Liza Gennaro’s New Book 'Making Broadway Dance' Now Available for Purchase

Liza Gennaro’s New Book ‘Making Broadway Dance’ Now Available for Purchase

Now available for sale, Broadway choreographer Liza Gennaro’s Making Broadway Dance landed the #1 position on two of Amazon’s key book charts – Dance Hot Releases and Music Hot Releases – in December. Through in-depth analysis of musical theatre choreography and choreographers, the book challenges long-held perceptions of Broadway dance as a kitsch and disposable dance form created without artistic process, and demonstrates that the art form is not a monolith but is rather multifaceted in terms of dance styles, aesthetics and methodologies. Making Broadway Dance is available for purchase on Amazon or through Oxford University Press.

Aimed at students, academics, and anyone who loves musical theatre and dance, Making Broadway Dance by Manhattan School of Music Associate Dean and Director of Musical Theatre Liza Gennaro gives valuable insights into how Broadway dance is made. Gennaro examines choreography for musical theatre through the lens of dance studies, script analysis, movement research, and dramaturgical inquiry, and in doing so gives a close-up look at a dance form that has been analyzed only superficially until now.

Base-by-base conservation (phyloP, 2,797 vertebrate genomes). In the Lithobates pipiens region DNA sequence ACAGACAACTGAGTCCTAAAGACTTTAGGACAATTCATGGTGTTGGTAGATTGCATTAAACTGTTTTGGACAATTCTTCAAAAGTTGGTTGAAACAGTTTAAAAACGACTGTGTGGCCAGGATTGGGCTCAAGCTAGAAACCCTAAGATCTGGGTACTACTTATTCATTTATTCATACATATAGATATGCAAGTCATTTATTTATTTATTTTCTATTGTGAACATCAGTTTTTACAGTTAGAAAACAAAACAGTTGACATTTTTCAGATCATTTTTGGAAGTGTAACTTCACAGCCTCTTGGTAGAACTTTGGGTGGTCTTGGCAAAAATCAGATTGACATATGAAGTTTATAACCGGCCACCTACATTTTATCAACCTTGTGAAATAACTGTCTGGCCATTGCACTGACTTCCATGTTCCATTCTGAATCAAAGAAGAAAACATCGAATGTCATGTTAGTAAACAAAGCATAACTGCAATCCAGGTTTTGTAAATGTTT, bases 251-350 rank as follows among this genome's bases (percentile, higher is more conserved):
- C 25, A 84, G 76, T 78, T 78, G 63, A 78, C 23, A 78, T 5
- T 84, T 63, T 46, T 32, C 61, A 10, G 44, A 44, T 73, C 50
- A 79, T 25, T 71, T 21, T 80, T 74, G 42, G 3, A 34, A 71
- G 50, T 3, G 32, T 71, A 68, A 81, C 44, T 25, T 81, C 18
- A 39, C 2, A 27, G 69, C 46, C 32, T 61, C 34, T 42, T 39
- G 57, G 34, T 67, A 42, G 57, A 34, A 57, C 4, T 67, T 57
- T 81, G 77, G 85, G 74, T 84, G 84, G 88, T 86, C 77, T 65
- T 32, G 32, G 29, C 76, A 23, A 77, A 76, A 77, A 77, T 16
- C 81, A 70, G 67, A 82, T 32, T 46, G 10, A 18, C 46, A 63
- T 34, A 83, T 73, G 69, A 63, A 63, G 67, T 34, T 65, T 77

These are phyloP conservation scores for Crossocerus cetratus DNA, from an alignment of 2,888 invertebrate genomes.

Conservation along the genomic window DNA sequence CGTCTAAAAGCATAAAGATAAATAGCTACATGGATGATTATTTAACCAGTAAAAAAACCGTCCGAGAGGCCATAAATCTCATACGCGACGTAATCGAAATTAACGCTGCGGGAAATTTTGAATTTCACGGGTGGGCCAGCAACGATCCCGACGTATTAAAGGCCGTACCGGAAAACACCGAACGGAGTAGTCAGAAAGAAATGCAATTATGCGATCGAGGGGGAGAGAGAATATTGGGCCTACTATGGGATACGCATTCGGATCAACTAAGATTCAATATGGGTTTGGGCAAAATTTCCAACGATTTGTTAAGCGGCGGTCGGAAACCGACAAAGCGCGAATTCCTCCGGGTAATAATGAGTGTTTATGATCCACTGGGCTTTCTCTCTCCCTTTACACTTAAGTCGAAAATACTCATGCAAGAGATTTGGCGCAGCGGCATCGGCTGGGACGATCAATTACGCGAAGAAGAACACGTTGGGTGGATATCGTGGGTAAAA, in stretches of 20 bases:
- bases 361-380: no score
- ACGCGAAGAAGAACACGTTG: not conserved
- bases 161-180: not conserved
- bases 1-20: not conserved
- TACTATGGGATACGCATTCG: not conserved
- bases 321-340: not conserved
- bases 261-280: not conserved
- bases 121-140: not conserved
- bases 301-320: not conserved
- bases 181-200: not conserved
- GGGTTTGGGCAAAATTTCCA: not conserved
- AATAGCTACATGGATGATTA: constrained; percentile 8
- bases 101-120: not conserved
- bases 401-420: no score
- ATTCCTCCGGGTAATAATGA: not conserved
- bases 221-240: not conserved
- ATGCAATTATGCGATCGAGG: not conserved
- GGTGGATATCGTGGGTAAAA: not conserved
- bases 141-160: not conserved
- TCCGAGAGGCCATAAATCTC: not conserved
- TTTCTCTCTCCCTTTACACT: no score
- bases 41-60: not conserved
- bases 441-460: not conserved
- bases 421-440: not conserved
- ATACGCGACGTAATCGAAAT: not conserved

Very well acquainted with Broadway dance, Liza choreographed the critically acclaimed Broadway revival of The Most Happy Fella directed by Gerald Gutierrez and the Broadway revival of Once Upon a Mattress starring Sarah Jessica Parker. She also choreographed Roundabout Theater Company’s Tin Pan Alley Rag and has choreographed extensively in regional theaters across the country.

“When I was in grad school 15 years ago, I realized that a scholarly book examining the systems and methods of making dance for musical theatre did not exist,” Gennaro explains. “That realization began my journey to completing the book, which I hope can shift industry-wide perceptions and increase well-deserved respect for musical theatre choreography. Unlike other dance genres, it responds to pre-determined aspects of librettos – time, place, plot and character – and employs dance to tell the stories.” 

Making Broadway Dance examines the choreographic systems of some of Broadway’s most influential dance-makers, including George Balanchine, Agnes de Mille, Jerome Robbins, Katherine Dunham, Bob Fosse, Savion Glover, Sergio Trujillo, Steven Hoggett, and Camille A. Brown.

By considering influences from ballet, modern, postmodern, jazz, social, and global dance, the book offers a rich understanding of musical theatre dance through the lens of dance innovation, cultural trends, and racial and gender exclusion. 

Liza Gennaro’s Making Broadway Dance is essential reading for theatre and dance scholars, students, practitioners, and Broadway fans.

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